For at least 10 years, Allie Abney has watched the young women at the Johnson County Fair Queen Pageant.
She admired their shimmery dresses and the poise they had on stage and while walking among fairgoers. She never missed a county fair queen contest.
Abney wanted to be among the queen elite when she was old enough.
On Sunday, she got her wish.
Abney, a freshman at Purdue University, was named the Johnson County 4-H and Agricultural Fair Queen.
“I looked up to those girls so much,” Abney said. “All I could think of, was wow, those ladies are really beautiful.”
The recent Franklin Community High School graduate was one of 17 young women to vie to be the face of the fair. They answered questions from the judges for points totaling half of their score.
Professional and formal wear made up the other half of their scores. Competitors also had to answer a question on stage.
The contestants were asked questions, such as how they would spend a dollar and what their superhero power would be.
Abney was asked what animal best represented her personality. She chose a lion, because they are courageous and it takes courage to run for queen, Abney told the audience of a few hundred people Sunday night.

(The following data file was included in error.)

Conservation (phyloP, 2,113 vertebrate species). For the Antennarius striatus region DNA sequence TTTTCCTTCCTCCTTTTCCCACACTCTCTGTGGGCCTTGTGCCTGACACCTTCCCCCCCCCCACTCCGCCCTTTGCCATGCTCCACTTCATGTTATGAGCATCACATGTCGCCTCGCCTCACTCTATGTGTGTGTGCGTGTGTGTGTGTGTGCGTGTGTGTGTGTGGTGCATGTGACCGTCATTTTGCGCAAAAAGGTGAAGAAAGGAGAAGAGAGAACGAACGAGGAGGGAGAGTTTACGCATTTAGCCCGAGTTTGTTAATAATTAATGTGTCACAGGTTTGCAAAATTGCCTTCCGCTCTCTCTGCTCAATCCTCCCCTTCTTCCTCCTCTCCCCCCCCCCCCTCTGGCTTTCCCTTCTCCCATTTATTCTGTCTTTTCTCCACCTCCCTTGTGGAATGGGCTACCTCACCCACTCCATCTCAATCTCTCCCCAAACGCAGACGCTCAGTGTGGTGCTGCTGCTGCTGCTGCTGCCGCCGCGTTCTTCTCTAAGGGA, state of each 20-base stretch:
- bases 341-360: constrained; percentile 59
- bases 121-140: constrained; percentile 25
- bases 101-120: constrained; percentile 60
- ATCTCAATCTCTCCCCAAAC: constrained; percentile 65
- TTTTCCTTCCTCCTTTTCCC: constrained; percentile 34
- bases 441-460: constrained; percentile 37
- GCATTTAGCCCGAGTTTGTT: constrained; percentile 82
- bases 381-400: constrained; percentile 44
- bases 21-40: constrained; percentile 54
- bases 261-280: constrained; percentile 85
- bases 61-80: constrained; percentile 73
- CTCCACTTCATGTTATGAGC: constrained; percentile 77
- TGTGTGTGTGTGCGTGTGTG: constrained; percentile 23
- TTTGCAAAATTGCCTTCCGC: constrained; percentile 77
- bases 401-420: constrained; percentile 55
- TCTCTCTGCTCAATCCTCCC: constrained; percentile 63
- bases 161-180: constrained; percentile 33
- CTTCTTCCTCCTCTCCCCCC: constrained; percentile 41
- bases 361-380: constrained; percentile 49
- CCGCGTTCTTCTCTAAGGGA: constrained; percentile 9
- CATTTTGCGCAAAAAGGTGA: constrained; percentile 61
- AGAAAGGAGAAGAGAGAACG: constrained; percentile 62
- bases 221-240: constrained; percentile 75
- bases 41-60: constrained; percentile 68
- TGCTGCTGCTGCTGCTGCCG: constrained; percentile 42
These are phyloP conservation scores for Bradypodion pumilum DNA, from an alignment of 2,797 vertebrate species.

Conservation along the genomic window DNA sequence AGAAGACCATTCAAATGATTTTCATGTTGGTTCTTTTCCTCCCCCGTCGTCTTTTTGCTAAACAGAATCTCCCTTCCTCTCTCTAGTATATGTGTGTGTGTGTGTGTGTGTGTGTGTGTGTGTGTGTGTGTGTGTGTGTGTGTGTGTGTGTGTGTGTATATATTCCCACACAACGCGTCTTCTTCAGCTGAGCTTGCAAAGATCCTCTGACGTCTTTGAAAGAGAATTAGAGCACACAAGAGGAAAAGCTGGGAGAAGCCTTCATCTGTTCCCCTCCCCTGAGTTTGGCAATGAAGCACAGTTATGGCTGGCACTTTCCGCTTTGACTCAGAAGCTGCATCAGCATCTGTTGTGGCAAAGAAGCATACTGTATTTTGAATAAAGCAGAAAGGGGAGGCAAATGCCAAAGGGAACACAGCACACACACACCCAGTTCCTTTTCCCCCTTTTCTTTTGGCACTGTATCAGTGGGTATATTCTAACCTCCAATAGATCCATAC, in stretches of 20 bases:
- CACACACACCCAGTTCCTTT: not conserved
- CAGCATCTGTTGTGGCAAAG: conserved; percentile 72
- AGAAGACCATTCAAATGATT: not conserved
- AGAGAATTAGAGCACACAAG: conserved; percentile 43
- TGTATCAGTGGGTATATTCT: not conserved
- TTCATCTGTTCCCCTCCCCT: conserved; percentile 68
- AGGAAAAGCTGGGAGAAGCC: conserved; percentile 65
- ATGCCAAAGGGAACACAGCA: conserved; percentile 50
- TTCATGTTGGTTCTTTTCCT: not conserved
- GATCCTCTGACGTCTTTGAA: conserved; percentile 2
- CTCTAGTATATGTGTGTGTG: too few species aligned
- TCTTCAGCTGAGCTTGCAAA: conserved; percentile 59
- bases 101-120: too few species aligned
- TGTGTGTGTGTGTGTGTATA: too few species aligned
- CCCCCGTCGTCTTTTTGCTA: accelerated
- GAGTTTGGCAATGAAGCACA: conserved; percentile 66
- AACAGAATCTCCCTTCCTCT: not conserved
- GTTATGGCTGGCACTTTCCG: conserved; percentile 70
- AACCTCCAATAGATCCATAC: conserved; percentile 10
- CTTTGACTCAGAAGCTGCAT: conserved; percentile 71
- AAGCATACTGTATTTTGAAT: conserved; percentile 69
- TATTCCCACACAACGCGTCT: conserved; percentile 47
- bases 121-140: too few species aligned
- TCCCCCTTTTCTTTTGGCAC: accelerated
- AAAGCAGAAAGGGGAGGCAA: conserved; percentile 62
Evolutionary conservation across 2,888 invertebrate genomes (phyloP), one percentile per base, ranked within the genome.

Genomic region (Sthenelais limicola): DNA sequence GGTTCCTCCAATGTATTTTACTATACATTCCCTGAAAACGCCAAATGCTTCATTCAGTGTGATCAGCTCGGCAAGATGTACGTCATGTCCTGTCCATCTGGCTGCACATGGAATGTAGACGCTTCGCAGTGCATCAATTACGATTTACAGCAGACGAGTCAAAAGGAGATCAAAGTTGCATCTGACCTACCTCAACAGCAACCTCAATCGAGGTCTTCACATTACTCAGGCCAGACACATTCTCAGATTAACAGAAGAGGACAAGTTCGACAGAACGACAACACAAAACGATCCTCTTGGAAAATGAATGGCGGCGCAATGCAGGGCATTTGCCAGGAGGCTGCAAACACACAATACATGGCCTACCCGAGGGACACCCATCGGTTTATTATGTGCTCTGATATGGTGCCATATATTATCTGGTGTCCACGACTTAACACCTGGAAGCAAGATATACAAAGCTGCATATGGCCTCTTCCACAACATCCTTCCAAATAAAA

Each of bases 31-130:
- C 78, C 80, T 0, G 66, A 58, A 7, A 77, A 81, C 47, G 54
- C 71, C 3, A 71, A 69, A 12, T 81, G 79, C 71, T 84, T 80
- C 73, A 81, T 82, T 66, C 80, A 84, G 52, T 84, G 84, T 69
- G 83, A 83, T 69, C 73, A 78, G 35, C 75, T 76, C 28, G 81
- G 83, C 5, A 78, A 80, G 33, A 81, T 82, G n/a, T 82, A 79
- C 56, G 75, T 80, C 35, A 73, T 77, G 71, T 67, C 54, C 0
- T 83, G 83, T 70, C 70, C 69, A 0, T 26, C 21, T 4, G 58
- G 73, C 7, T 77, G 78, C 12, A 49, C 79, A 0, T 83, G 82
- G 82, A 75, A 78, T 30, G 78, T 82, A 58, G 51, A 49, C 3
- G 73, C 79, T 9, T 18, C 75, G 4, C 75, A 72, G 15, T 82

The fair queen and her court are at nearly every fair event, handing out ribbons to 4-H’ers and greeting fairgoers.
Makayla Plummer earned the People’s Choice Award and fourth runner-up. Audience members voted for the award winner with donations. Money raised will go toward the Franklin Strong fundraiser, which is being collected for the families of five Franklin teens involved in a tragedy at the Edinburgh dam earlier this summer.
Hannah Hook was named Miss Congeniality. Ashley Booe was third runner-up, Danielle Burris was second runner-up and first runner-up was Allison Rice.
Abney will move on to the state fair in August to represent the county, and excited for the opportunity.
“I seriously think that Johnson County is the best county in Indiana,” she said.
The teen decided to run for fair queen so that she could help showcase 4-H, the county and the community to everyone, she said.
The former 10-year 4-H member showed beef cattle and did a host of other 4-H projects.
Fair week was one of her favorite times, when she would show her cattle, and late at night she and her friends would walk around and see the fair, she said.
“Fair week has been my favorite week for 10 years,” Abney said.
Abney wants to use her reign as queen to teach young 4-H’ers what the program is about and how they can be leaders, she said.
“I really hope to serve the community and to show young 4-H’ers how to be leaders,” Abney said.